Study: publishers should sell print subscriptions online with credit cards
Wednesday, February 4th, 2004
“The cost of acquiring a subscriber historically has been lowest in telemarketing, but that doesn’t factor in how long you keep the subscriber,” said John Murray, vice president of circulation at the Newspaper Association of America. According to an NAA study, new subscriptions generated through telemarketing have a retention rate of 28% after one year, the weakest result of all marketing tools.
But when a subscriber signs up over the Internet, the retention rate after one year jumps to 51%. Direct-mail and carrier solicitations, meanwhile, retain customers at a rate of 50% and 53%, respectively, after a year. Those who sign up unsolicited, known as “voluntary” subscribers, have a 60% retention rate.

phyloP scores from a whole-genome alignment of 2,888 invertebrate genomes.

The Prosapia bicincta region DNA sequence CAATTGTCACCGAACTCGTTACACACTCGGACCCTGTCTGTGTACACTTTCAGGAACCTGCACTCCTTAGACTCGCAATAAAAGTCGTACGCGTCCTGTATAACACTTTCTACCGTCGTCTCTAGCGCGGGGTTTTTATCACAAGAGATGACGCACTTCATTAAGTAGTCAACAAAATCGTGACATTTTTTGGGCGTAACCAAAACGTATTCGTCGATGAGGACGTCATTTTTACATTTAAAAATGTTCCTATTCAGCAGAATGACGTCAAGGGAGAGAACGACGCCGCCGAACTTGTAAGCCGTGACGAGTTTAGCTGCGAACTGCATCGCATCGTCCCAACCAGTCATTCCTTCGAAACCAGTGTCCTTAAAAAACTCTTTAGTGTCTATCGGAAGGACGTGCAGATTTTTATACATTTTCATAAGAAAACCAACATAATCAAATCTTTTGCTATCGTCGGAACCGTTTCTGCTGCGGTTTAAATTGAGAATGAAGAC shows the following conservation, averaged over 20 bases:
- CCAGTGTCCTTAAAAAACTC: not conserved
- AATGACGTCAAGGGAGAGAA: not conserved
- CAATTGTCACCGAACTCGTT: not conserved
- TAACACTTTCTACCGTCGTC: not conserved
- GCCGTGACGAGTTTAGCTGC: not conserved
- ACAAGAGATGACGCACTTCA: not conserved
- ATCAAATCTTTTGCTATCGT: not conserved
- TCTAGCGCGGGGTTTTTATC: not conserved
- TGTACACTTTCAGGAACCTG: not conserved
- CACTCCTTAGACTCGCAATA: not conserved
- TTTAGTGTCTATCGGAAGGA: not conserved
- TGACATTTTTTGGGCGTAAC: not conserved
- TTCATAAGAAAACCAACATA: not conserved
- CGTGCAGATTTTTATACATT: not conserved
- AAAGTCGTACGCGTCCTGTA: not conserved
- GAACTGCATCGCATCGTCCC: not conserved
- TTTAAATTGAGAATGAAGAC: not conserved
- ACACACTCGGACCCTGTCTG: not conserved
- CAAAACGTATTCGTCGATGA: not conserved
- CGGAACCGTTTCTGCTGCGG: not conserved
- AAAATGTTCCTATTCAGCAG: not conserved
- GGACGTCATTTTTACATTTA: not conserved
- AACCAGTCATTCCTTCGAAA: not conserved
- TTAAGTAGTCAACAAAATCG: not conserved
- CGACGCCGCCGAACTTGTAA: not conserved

The most effective way to hang on to subscribers is by offering so-called easy-pay programs, in which subscribers are automatically billed on their debit or credit cards. Those programs have retention rates of 85% and 79%, respectively, the NAA study found.
Despite those high rates, industrywide less than 5% of newspaper subscribers pay by credit card. “The low usage of easy-pay appears to be attributable to a lack of promotion,” said Fred Searby, newspaper analyst at J.P. Morgan, in a research report.